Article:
Telstra outage 'could have cost lives'

The Telstra phone and internet outage across Wollongong this week could have been life-threatening, according to a Gwynneville doctor.

Dr Jenny Smiley runs Gwynneville Medical Practice, which was affected by the outage that occurred on Saturday evening when water got into the Wollongong exchange in Crown Street.

She said her phones were out until Wednesday morning but her internet only returned early on Friday afternoon.

A week offline: businesses feel the pain

During those seven days, Dr Smiley hasn't been able to receive patients' test results via either email or fax.

She said not being able to get patients' results quickly could create a "dangerous" situation. At the least, it could leave doctors open to being sued and, at worst, could be life-threatening.

"If you don't follow abnormal [test] results, then you will be successfully sued. So here we are, I haven't had timely results since Saturday evening and it's now Friday.

"That's a long time. I've seen people with leukaemia develop [signs] and die in that space of time.

"If you'd sent someone who you felt was unwell for a blood test and you haven't acted on it by today, really people could have died."

Telstra claimed that medical priority customers were addressed first but Dr Smiley was not happy that her practice seemed to have been overlooked.

"There have been a whole lot of medical practices that have been out," Dr Smiley said.

"We were told there was no prioritisation, that we would just be put back online as they got the job.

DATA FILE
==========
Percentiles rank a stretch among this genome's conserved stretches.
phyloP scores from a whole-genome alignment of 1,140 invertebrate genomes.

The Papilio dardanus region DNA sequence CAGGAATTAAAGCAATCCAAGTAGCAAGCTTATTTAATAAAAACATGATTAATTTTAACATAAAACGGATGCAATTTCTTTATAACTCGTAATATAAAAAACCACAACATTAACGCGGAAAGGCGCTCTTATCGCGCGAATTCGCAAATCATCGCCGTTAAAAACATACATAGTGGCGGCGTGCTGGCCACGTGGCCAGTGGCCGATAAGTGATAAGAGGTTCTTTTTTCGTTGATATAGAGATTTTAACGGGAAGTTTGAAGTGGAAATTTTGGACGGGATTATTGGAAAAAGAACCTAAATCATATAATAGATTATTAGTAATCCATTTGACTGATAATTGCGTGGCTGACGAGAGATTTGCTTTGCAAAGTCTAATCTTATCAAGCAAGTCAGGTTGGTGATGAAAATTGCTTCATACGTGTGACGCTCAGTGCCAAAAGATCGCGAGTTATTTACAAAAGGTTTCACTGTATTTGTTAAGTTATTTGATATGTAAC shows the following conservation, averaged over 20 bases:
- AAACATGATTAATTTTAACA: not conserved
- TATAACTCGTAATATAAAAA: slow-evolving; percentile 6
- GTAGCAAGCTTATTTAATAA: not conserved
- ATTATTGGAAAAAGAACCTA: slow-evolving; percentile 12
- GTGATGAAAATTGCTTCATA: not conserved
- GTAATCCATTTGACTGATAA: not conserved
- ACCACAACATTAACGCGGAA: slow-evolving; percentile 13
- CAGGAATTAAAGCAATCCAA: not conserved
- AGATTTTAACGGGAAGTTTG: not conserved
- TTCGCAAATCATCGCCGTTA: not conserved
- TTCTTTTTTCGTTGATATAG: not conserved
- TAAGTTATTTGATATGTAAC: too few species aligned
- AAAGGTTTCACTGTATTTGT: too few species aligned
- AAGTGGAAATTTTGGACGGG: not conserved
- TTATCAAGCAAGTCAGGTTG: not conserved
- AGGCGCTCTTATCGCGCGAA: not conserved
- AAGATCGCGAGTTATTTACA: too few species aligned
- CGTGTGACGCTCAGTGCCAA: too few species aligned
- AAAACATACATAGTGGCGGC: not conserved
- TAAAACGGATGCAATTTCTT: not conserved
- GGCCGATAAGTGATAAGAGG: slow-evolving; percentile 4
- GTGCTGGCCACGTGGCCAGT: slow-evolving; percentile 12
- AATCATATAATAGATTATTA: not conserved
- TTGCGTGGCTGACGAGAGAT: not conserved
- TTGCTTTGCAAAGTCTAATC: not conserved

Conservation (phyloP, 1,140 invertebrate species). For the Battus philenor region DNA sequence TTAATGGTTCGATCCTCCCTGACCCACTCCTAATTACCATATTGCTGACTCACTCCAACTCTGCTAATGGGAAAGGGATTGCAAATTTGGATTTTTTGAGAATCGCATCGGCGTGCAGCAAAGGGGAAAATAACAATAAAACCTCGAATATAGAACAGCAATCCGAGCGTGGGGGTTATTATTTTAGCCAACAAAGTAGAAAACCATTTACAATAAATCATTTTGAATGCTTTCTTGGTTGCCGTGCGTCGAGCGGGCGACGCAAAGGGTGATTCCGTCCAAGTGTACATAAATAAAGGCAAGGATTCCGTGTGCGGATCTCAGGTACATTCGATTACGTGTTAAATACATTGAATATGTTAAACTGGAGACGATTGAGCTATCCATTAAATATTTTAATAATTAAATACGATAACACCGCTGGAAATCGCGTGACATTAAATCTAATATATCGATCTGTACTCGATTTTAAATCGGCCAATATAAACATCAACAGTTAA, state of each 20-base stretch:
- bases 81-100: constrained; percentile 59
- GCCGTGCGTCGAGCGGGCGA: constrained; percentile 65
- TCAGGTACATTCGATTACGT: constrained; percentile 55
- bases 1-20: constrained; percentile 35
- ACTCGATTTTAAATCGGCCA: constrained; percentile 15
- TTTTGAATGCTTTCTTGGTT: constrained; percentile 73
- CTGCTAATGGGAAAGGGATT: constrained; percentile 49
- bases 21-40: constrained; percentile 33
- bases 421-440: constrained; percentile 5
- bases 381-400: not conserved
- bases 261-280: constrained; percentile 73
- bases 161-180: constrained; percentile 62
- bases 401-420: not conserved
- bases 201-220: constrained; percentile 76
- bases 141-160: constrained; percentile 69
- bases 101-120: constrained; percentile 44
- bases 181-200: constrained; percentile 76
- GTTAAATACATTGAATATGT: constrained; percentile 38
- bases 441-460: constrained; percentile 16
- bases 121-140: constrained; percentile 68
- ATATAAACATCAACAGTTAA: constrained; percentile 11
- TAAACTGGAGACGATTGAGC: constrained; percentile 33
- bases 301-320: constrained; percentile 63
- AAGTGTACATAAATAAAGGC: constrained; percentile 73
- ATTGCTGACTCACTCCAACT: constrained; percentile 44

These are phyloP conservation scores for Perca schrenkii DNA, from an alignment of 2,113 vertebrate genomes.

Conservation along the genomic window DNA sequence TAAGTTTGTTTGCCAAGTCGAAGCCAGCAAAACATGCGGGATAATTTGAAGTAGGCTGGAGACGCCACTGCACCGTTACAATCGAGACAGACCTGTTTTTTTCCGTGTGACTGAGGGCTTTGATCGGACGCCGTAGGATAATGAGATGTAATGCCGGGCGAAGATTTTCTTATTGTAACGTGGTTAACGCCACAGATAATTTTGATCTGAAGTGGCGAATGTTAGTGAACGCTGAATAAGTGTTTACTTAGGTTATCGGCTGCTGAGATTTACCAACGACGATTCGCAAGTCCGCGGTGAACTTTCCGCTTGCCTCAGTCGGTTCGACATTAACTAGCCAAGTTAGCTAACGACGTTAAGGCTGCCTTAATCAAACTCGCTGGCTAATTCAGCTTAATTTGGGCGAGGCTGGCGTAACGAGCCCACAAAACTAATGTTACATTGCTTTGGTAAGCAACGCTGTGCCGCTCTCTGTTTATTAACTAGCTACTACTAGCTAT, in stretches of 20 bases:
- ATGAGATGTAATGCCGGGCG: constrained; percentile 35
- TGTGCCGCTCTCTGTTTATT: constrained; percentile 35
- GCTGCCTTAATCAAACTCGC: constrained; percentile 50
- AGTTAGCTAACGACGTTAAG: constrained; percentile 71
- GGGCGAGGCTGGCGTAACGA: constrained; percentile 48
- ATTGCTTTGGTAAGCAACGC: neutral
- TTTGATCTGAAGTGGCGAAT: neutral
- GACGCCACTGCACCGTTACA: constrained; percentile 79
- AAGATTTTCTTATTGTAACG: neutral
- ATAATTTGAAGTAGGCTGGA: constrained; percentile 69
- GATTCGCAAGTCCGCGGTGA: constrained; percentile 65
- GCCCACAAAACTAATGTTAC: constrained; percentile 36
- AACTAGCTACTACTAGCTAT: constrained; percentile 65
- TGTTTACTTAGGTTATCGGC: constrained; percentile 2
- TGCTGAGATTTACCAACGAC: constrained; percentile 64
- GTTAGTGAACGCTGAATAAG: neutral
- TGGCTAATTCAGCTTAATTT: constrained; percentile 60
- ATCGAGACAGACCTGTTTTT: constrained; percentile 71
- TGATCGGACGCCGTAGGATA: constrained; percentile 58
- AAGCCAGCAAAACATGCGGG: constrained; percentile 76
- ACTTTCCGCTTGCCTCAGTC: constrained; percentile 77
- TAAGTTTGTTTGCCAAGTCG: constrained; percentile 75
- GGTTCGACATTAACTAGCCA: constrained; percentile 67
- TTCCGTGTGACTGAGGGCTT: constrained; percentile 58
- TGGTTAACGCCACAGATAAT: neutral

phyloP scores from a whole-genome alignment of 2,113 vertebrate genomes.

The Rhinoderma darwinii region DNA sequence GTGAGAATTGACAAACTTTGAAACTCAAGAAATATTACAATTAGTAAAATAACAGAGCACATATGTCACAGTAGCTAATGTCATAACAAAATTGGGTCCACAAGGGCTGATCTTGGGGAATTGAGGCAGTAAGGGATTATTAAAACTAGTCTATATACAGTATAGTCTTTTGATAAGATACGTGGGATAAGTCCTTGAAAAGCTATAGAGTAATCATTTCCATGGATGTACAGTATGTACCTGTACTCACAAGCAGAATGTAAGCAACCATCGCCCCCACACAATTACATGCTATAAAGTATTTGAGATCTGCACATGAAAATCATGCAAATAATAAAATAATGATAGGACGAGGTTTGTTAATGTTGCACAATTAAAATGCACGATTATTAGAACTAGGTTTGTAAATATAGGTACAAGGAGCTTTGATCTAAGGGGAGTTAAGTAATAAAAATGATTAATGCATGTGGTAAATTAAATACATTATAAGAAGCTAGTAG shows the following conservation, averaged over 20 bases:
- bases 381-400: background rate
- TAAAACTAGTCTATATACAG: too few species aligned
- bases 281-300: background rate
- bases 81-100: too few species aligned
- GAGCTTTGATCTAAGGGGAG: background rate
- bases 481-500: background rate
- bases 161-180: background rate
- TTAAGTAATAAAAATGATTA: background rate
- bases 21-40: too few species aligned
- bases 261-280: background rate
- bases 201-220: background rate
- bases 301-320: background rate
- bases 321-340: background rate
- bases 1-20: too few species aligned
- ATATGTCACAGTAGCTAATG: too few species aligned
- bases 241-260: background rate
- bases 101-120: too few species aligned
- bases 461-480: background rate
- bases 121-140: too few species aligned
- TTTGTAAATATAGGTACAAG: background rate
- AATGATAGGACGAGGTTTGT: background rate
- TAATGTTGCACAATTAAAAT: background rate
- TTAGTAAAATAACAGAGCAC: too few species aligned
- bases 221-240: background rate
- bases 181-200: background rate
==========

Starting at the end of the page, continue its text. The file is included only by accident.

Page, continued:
"That seems to be really terrible. It's been a really badly handled exercise by Telstra. I think they would have lost a lot of goodwill."

Telstra area general manager Mike Marom said that connecting the practice's phones and internet was prioritised after the fault was reported on April 1.

"It's been a priority but from a connection point of view, with the ADSL being a little bit more complicated, it wasn't reconnected till 12 o'clock today," Mr Marom said.

"But fortunately, from a medical clinic point of view, they did have their phone services up and running within 24 hours of reporting the fault to us."

Mr Marom said individuals and businesses could register with Telstra as medical priority customers.

Also, they could request an interim service if they needed it.

He said there were still about 900 ADSL services to restore at lunchtime on Friday and Telstra was still on track to have them all operating by the end of the day.

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